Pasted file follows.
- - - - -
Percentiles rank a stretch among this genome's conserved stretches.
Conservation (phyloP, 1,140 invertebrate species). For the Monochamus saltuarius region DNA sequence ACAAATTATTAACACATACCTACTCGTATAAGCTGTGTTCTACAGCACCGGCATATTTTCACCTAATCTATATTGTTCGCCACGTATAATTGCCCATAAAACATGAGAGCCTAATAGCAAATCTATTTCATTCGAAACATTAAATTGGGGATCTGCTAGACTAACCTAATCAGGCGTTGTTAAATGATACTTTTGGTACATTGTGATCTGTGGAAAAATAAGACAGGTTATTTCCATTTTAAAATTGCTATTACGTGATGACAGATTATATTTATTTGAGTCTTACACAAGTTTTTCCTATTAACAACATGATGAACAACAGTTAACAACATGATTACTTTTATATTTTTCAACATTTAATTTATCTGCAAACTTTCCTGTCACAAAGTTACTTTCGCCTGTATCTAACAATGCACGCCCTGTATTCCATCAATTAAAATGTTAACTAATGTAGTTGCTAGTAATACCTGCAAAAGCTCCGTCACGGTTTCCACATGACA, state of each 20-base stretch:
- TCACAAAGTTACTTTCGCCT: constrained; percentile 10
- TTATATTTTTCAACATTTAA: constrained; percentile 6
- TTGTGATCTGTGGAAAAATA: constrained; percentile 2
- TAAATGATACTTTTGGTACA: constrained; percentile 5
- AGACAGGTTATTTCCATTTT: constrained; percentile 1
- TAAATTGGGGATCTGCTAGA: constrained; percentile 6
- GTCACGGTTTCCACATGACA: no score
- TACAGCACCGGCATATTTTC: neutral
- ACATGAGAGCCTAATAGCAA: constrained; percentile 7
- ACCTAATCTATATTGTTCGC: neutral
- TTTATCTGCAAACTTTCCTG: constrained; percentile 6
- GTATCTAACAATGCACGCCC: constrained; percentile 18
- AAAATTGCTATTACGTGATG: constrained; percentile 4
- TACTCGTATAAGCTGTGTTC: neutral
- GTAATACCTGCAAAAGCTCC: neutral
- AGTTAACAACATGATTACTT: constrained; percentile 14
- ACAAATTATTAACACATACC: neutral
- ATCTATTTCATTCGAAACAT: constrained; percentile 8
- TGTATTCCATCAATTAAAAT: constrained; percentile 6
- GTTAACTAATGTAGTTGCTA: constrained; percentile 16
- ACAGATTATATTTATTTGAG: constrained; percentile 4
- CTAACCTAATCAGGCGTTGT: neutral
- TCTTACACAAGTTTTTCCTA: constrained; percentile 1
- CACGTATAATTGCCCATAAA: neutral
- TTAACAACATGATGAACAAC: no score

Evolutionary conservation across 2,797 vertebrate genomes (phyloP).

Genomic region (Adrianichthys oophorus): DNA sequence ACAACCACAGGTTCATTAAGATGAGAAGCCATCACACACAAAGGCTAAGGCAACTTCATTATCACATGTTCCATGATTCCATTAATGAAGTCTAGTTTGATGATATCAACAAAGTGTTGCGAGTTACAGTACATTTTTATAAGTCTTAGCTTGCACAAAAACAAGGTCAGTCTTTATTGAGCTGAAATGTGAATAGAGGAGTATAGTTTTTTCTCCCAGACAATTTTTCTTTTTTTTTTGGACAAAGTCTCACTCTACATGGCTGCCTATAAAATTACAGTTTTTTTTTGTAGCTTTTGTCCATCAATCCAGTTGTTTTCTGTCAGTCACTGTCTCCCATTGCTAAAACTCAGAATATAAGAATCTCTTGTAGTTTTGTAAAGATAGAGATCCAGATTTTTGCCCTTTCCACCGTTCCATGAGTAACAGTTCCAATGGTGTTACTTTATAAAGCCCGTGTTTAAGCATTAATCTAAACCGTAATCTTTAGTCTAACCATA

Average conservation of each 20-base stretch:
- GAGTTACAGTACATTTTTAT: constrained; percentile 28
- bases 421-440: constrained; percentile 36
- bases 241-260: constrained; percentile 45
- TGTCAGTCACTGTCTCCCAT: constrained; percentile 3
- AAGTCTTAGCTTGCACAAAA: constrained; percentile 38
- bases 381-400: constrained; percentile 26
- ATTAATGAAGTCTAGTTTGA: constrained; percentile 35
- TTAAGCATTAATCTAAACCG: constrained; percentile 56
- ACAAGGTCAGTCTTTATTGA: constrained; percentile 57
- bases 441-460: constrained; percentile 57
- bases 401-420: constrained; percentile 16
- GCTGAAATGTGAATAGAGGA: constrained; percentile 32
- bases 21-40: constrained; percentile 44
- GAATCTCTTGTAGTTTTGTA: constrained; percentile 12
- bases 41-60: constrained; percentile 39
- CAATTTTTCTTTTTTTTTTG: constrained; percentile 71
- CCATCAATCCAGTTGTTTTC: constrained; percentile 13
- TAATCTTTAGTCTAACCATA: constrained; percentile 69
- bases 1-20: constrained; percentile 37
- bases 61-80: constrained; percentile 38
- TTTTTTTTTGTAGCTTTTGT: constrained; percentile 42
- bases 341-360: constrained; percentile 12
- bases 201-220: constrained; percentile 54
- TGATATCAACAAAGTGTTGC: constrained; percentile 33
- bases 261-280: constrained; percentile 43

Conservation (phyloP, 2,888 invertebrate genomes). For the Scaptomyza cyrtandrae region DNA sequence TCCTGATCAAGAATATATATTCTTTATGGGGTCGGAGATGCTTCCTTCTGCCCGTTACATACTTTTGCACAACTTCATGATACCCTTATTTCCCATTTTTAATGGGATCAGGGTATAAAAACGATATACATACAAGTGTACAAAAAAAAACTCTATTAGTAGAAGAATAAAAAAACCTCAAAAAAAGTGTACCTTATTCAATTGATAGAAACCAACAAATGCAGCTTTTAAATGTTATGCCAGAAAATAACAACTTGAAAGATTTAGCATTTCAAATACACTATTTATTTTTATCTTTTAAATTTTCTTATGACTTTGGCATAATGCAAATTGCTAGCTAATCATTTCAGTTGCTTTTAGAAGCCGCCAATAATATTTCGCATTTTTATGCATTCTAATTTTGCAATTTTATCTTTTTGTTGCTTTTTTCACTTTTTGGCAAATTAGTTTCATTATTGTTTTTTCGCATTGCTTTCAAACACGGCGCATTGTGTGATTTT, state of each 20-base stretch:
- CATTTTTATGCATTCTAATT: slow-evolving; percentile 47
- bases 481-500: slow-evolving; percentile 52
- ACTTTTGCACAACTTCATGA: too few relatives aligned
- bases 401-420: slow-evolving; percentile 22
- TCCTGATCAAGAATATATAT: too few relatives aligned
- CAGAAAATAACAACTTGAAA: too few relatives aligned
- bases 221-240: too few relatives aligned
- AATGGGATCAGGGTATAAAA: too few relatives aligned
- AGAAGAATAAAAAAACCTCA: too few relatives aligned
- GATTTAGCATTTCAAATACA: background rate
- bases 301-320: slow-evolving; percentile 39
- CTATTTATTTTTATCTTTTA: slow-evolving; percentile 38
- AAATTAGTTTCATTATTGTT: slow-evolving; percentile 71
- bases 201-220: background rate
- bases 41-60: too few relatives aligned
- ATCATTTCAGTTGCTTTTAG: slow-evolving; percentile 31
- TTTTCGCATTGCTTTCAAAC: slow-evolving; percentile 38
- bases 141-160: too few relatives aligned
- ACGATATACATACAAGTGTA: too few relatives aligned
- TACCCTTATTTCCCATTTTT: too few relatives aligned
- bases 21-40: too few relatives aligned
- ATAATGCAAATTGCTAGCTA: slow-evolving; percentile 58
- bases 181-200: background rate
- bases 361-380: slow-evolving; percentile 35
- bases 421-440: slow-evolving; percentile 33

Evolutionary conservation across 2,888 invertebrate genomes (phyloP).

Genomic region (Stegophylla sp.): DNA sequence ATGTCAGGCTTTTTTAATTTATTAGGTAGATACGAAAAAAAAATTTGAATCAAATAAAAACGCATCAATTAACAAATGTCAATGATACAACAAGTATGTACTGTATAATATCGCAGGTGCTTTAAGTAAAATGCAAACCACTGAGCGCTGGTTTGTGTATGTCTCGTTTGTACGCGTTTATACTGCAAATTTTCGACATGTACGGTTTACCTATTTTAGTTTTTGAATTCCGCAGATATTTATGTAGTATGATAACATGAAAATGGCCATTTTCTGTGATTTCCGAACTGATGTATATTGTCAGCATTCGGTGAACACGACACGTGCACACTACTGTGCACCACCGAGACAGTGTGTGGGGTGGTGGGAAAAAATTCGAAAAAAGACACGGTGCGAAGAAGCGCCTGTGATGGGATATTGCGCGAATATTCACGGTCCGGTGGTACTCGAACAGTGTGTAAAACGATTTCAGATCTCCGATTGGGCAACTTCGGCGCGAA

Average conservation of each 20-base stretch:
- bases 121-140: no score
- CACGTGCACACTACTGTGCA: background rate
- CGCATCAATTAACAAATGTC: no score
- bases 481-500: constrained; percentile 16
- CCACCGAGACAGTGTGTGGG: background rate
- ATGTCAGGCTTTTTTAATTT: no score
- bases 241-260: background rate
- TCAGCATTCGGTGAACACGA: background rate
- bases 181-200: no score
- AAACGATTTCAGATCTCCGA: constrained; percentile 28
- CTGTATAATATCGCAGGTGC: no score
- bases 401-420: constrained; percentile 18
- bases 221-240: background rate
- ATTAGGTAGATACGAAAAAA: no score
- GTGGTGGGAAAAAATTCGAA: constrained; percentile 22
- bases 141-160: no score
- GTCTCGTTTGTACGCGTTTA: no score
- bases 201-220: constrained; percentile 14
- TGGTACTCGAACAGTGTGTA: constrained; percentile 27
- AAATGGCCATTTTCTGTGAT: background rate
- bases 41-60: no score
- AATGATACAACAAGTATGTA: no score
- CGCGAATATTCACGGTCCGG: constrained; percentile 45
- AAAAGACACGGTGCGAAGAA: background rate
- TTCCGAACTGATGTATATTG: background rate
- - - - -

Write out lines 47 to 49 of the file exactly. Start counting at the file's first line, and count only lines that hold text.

- CCATCAATCCAGTTGTTTTC: constrained; percentile 13
- TAATCTTTAGTCTAACCATA: constrained; percentile 69
- bases 1-20: constrained; percentile 37